Character Prompts

I've been struggling a bit with my new novel.  I've gotten to know my main character quite well and I adore her, with all her foibles and faults.  But, amazingly enough, she is not the only character in the novel.  I know, shocking, but there it is.  Other characters are giving themselves up to me fairly easily (there's a guy from Denmark that I'm really starting to like, too). 


A very, very important character remains a mystery to me.   She's like second in importance to the main character, so I kinda need to know her.  And I've convinced myself that I kinda need to know her before I get much farther into the writing of this novel.  (Although, if I give the impression that I've made a lot of progress, that is, alas, simply not true.)

So this morning I took myself firmly in hand.  Every day this week it has been delightfully chilly in the early hours of the morning, when I rise, so I make coffee and feed the cats and then light the fire and sit by it and write.  This morning I set myself a plan for all the things I need to know before I can really let myself rip on the first draft of this story.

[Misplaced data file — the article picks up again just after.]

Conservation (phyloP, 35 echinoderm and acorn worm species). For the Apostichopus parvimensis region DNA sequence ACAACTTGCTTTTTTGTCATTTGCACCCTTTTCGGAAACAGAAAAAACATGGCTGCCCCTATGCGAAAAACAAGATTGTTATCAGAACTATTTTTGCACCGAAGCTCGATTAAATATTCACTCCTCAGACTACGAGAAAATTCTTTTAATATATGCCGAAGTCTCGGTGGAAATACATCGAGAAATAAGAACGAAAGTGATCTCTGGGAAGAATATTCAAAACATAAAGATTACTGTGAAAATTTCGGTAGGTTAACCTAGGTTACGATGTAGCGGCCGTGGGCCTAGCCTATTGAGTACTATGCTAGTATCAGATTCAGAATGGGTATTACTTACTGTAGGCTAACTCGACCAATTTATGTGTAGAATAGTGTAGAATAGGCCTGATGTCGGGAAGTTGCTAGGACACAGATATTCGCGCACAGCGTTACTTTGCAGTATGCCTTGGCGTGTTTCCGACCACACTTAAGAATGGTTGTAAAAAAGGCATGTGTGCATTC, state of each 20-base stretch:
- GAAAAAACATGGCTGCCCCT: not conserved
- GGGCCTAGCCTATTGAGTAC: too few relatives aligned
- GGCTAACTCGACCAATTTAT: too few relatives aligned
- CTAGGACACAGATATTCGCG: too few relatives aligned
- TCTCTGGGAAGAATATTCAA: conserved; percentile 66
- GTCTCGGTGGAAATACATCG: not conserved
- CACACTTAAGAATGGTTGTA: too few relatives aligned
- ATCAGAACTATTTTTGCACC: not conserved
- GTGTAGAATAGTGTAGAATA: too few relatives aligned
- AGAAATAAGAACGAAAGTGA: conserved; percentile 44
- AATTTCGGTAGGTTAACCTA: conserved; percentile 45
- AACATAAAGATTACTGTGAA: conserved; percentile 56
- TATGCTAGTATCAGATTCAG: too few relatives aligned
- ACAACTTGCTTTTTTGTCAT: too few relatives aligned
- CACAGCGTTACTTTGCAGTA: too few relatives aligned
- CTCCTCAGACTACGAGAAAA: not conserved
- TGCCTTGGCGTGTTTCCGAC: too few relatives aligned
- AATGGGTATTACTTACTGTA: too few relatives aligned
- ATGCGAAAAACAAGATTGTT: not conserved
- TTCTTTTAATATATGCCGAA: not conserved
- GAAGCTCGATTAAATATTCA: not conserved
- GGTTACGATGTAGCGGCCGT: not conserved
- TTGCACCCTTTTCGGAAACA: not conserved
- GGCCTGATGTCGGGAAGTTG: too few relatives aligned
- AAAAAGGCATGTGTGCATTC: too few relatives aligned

And chief among them is, of course, getting to know this character.  And so I wrote a list of what I'm calling character prompts, for lack of a better phrase.   I got this idea from novelist Darnell Arnoult, and I think the first two prompts on the list are hers.  The rest of them came off the top of my head, so who knows if I read them somewhere or thought them up myself.  The idea here is to set your character in motion.  You'll be amazed at how much you learn if you put your character in action using these simple prompts.

For instance, take, "reading."  Sedentary activity, right?  But also an activity that your character could do inside, outside, in bed, in a chair, on the couch, in a park, at the beach, and so on.  And then there's the kind of books the character might like, whether they are fiction or non-fiction, trashy romances or YA novels.  Or maybe she eschews books to read only on her Kindle or Ipad.  Or doesn't read books, but pores over the internet for hours.  And for each of these preferences, there's probably a back story that goes along with it, and all this adds up to a window into your character's psyche.

So here's the list of character prompts.  Feel free to add some more good ones  you think of in the comments.

Write about your character:

Under something

Fixing something

Hiding behind something

In the kitchen

In the bathroom

Watching TV

With a pet

Relaxing after work

Building something

Taking an art class

Going on a hike

Listening to a lecture

Driving a long distance

In the park

Doing laundry

Working on the computer

Doing a hobby

Building a fire

In the garden

On a boat